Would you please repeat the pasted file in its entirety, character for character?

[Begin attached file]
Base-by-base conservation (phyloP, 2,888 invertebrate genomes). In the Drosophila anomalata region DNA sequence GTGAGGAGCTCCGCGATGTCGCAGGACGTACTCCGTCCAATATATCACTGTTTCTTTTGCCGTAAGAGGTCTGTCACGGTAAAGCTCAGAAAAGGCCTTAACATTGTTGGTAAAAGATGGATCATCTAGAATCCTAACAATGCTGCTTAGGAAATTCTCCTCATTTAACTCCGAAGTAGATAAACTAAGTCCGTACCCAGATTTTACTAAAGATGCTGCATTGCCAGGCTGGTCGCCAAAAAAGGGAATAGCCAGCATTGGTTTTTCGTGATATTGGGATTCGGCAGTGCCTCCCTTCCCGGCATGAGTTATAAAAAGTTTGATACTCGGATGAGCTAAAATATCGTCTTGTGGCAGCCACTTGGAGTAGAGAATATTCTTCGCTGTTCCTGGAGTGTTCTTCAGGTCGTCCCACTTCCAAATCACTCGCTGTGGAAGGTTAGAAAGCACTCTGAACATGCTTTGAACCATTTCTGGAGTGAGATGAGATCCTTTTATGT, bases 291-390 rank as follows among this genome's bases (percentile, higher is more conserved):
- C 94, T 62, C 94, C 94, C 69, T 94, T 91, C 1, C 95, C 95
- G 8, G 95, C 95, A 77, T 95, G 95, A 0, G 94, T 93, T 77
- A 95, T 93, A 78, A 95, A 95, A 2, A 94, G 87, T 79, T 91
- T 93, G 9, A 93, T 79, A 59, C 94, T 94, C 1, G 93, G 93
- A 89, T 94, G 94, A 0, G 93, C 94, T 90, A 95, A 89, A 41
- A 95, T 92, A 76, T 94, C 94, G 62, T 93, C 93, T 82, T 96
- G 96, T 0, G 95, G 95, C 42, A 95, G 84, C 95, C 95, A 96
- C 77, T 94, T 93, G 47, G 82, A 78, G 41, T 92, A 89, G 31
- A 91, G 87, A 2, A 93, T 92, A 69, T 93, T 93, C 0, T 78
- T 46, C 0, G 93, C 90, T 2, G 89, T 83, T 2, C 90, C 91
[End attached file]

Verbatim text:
Base-by-base conservation (phyloP, 2,888 invertebrate genomes). In the Drosophila anomalata region DNA sequence GTGAGGAGCTCCGCGATGTCGCAGGACGTACTCCGTCCAATATATCACTGTTTCTTTTGCCGTAAGAGGTCTGTCACGGTAAAGCTCAGAAAAGGCCTTAACATTGTTGGTAAAAGATGGATCATCTAGAATCCTAACAATGCTGCTTAGGAAATTCTCCTCATTTAACTCCGAAGTAGATAAACTAAGTCCGTACCCAGATTTTACTAAAGATGCTGCATTGCCAGGCTGGTCGCCAAAAAAGGGAATAGCCAGCATTGGTTTTTCGTGATATTGGGATTCGGCAGTGCCTCCCTTCCCGGCATGAGTTATAAAAAGTTTGATACTCGGATGAGCTAAAATATCGTCTTGTGGCAGCCACTTGGAGTAGAGAATATTCTTCGCTGTTCCTGGAGTGTTCTTCAGGTCGTCCCACTTCCAAATCACTCGCTGTGGAAGGTTAGAAAGCACTCTGAACATGCTTTGAACCATTTCTGGAGTGAGATGAGATCCTTTTATGT, bases 291-390 rank as follows among this genome's bases (percentile, higher is more conserved):
- C 94, T 62, C 94, C 94, C 69, T 94, T 91, C 1, C 95, C 95
- G 8, G 95, C 95, A 77, T 95, G 95, A 0, G 94, T 93, T 77
- A 95, T 93, A 78, A 95, A 95, A 2, A 94, G 87, T 79, T 91
- T 93, G 9, A 93, T 79, A 59, C 94, T 94, C 1, G 93, G 93
- A 89, T 94, G 94, A 0, G 93, C 94, T 90, A 95, A 89, A 41
- A 95, T 92, A 76, T 94, C 94, G 62, T 93, C 93, T 82, T 96
- G 96, T 0, G 95, G 95, C 42, A 95, G 84, C 95, C 95, A 96
- C 77, T 94, T 93, G 47, G 82, A 78, G 41, T 92, A 89, G 31
- A 91, G 87, A 2, A 93, T 92, A 69, T 93, T 93, C 0, T 78
- T 46, C 0, G 93, C 90, T 2, G 89, T 83, T 2, C 90, C 91